The Miracle That is Kathleen Ramsay, Part 1

Written on 11/12/2018
Jeane George Weigel

It’s been far too long since I’ve written to you all and there are so many reasons for that. One is that I was busy working with a friend to present a woman from our community as a CNN Hero nomination. Sadly, we didn’t win and Kathleen Ramsay did not receive the recognition we feel she deserves, nor did she receive the award money which would have expanded her cause so much. But now I’m free to tell you all about her, her work and her mission.

Dr. Ramsay conferring with a patient.

Let me just say as an opener, Kathleen has given mouth to mouth to a rattlesnake. Now, on that basis alone, I think she should have won, right?

I first met Dr. Kathleen Ramsay the day the vet I’d been using couldn’t fit my dog in for a serious crisis. I called Ramsay’s clinic and she took him in. His hind leg had to be removed in emergency surgery.

While sitting and comforting my boy, as they were readying him for surgery, a couple came in to pick up their dog. They peered in as Ramsay opened the barred door and the woman gasped and started to cry. She kept saying, “She’s back! It’s our girl!

I gleaned from their conversation that the dog had been shot in the face. Ramsay explained to them what she’d done. Apparently, she’d developed the procedure after reconstructing the face of a bear that had been hit in the head with a hatchet and then caught in a trap. (I learned later that she brought him in with the hatchet intact, splitting his skull down the middle—it’s a long story, yes, she has lots of them—but she named the bear Davey Crockett and when his fur came back in, that slash grew back white).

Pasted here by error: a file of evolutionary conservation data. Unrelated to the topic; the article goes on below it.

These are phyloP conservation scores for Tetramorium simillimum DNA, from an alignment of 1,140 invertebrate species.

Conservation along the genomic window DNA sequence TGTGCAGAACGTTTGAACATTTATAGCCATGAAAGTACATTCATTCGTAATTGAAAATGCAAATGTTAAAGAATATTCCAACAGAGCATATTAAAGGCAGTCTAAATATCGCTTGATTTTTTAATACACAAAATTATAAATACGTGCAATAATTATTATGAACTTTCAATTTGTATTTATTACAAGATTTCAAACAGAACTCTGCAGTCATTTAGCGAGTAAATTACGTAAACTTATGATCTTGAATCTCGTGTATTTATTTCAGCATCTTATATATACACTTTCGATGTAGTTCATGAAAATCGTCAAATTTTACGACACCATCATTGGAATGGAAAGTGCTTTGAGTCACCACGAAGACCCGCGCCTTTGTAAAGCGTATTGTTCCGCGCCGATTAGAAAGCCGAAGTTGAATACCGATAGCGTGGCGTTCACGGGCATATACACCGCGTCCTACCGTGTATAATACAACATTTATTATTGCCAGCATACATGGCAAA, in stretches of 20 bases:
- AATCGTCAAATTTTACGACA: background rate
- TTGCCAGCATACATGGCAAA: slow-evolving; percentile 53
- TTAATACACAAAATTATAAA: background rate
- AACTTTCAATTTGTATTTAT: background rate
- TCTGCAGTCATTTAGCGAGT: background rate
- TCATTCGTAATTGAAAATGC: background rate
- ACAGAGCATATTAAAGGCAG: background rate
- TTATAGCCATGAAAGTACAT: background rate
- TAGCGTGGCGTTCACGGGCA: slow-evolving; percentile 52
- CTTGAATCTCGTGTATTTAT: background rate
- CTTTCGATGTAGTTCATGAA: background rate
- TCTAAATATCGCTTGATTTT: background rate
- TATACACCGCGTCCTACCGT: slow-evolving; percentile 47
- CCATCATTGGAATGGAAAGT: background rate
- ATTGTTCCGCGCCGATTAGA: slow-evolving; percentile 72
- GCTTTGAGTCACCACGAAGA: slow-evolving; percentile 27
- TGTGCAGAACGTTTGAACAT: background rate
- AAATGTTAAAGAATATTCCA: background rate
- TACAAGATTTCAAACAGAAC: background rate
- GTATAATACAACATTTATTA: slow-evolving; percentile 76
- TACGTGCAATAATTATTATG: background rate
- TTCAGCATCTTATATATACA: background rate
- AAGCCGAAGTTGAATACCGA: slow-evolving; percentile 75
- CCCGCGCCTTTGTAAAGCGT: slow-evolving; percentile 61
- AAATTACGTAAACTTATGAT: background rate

She told them that the sinuses were always the biggest challenge but that their dog’s surgery had been a success. She had used bone from its floating rib, like the one we all have, to form the dog’s sinuses.

And fashioned some plastic straws to function as the nasal passages until everything healed and she could remove them. Not only had she saved this dog’s life, she’d also reconstructed her face bringing her all the way back to looking like her old self.

A miracle I thought. And it’s true: Dr. Kathleen Ramsay is herself the miracle.

Kathleen Ramsay describes her childhood this way: “I was born in Los Alamos, which at the time was run by the Atomic Energy Commission. My father was a chemist working on explosive detonation. So, it was a different kind of community. Almost all the adults had master’s degrees and Ph.D.’s, and there wasn’t a lot for kids to do. But I did have a horse. I’d disappear after school and come home at dark, and if Bobbins ever beat me home, Mom knew there was a problem.”

On his back, she explored the vast acres of ancient desert both up high on the mesa where Los Alamos sits and deep into its surrounding canyons. Having been born with a keen curiosity and a scientific mind, she studied the wildlife that proliferated there and the land itself, getting to know and love the fragile ecosystem of the high desert.